As Prepared for Delivery
Secretary of the Army Christine Wormuth
National Latina Symposium
LatinaStyle Distinguished Military Service Awards
21 September 2023
Good afternoon. Thank you for that kind introduction and warm welcome. I am so grateful to LatinaStyle for inviting me here today. This is a fantastic event for all of us to gain knowledge, empowerment, and inspiration. It is an honor to speak alongside leaders from across the military as we recognize the accomplishments of an amazing group of young women service members and celebrate Hispanic Heritage Month.
For the United States Army, this is a particularly important celebration. Since 1779, when volunteers from Cuba, Puerto Rico, and Mexico fought for American independence, Latinos have served with distinction in the Army.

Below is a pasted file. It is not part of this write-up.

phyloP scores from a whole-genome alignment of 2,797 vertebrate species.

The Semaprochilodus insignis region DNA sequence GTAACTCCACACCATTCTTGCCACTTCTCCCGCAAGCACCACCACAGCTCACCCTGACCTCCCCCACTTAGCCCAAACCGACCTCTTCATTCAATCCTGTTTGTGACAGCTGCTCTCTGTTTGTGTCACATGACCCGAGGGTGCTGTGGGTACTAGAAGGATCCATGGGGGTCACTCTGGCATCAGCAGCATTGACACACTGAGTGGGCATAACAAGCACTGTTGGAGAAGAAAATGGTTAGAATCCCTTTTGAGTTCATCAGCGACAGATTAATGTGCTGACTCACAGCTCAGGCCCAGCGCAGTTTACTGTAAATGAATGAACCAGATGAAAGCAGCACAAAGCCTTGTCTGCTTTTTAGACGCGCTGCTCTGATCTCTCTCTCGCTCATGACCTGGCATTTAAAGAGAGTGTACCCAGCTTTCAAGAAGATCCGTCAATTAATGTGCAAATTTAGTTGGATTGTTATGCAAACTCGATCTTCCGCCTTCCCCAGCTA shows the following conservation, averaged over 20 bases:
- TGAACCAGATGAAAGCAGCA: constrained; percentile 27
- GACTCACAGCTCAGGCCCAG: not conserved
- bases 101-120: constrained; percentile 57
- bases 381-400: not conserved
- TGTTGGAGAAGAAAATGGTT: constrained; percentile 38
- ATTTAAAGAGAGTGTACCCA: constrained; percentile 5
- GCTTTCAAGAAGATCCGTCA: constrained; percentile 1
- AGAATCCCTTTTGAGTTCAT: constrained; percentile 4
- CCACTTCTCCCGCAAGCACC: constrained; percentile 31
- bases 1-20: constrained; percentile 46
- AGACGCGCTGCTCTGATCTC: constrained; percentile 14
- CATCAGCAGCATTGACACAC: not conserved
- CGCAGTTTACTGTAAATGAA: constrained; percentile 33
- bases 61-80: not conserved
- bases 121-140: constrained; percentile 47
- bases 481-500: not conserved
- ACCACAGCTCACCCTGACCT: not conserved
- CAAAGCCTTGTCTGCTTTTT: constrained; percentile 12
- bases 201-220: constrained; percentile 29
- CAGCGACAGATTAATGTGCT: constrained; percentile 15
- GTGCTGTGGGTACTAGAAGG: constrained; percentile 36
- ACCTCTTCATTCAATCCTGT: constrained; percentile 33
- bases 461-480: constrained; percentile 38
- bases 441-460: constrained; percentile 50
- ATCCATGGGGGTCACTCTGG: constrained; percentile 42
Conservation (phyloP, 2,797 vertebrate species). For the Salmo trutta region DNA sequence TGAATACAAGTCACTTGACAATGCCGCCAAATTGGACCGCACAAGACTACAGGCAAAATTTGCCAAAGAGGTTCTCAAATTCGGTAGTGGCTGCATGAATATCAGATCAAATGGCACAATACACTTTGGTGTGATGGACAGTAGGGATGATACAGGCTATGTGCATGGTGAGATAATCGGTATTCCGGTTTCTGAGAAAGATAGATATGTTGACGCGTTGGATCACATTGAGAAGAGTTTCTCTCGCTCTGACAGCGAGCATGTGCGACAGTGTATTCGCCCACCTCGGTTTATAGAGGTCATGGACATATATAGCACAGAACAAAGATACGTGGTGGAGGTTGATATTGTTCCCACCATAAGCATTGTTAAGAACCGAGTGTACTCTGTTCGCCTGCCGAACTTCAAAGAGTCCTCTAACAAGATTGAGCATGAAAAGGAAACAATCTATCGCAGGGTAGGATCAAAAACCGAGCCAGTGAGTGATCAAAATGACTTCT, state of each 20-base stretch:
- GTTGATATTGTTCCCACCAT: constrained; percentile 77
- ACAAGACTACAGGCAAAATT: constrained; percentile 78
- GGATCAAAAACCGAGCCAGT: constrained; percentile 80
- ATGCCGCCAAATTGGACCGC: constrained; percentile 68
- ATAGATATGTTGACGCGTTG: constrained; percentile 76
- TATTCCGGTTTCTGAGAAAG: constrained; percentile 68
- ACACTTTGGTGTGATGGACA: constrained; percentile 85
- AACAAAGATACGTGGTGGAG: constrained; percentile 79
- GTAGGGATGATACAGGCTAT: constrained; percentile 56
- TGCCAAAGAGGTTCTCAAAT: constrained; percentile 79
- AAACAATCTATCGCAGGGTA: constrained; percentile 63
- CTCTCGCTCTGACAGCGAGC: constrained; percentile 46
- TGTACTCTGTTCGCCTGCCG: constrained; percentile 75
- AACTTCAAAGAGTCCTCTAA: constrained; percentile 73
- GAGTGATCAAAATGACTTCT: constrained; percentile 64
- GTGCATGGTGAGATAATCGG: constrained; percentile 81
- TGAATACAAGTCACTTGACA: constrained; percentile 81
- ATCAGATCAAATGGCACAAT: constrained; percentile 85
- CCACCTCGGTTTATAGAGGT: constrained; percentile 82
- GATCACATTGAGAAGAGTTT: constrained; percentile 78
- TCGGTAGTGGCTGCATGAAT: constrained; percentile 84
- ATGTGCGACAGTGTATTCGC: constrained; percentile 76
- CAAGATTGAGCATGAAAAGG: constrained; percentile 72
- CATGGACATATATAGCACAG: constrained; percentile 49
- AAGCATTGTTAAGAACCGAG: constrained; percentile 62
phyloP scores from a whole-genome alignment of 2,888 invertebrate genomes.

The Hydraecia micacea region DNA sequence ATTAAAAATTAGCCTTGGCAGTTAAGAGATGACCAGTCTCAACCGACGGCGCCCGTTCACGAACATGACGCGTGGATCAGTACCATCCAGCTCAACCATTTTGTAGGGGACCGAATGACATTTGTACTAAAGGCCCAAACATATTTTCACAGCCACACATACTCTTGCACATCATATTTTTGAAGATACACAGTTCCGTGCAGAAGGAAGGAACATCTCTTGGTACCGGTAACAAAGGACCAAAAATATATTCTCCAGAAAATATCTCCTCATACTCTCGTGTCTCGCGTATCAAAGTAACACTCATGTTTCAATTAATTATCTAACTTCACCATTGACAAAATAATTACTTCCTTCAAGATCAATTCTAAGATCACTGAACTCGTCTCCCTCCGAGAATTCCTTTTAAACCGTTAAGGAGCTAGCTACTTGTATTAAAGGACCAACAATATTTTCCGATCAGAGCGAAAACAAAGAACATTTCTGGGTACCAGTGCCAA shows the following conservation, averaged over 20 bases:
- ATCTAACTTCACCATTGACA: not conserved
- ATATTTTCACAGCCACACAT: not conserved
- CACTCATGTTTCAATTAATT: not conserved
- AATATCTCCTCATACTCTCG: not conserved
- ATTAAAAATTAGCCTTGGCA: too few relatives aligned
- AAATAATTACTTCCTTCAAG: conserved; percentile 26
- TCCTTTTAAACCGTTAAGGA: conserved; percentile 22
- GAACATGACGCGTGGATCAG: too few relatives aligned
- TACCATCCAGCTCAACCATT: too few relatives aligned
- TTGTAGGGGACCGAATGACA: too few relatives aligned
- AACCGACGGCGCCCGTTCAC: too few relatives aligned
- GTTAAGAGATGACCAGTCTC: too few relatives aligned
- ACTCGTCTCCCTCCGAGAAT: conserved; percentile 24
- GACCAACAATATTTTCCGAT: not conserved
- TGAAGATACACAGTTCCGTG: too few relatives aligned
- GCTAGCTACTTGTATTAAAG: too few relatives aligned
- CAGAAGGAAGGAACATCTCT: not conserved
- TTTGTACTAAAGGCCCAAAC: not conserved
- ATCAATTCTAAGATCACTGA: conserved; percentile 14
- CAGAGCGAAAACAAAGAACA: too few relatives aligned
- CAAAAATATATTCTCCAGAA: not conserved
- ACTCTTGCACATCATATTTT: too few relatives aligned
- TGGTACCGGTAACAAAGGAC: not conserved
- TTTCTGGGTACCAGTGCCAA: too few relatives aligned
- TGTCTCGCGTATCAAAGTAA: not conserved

From Corporal Joseph De Castro, who was awarded the Medal of Honor for his actions during the battle of Gettysburg, to General Cavazos, the first Latino four-star General who fought in Korea and Vietnam, we recognize the service, dedication, and sacrifice that Latino soldiers have displayed in the Army and across all branches of our Armed Forces.
They are an integral part of our history, and they are an integral part of today’s military – both in uniform and civilian, from the most junior to the most senior levels of the organization. I am very proud to work every day with Undersecretary of the Army Gabe Camarillo and Deputy Undersecretary Mario Diaz, two proud American descendants of Mexican immigrants who are among DoD’s most senior leaders. They are also two of my closest, most trusted advisors.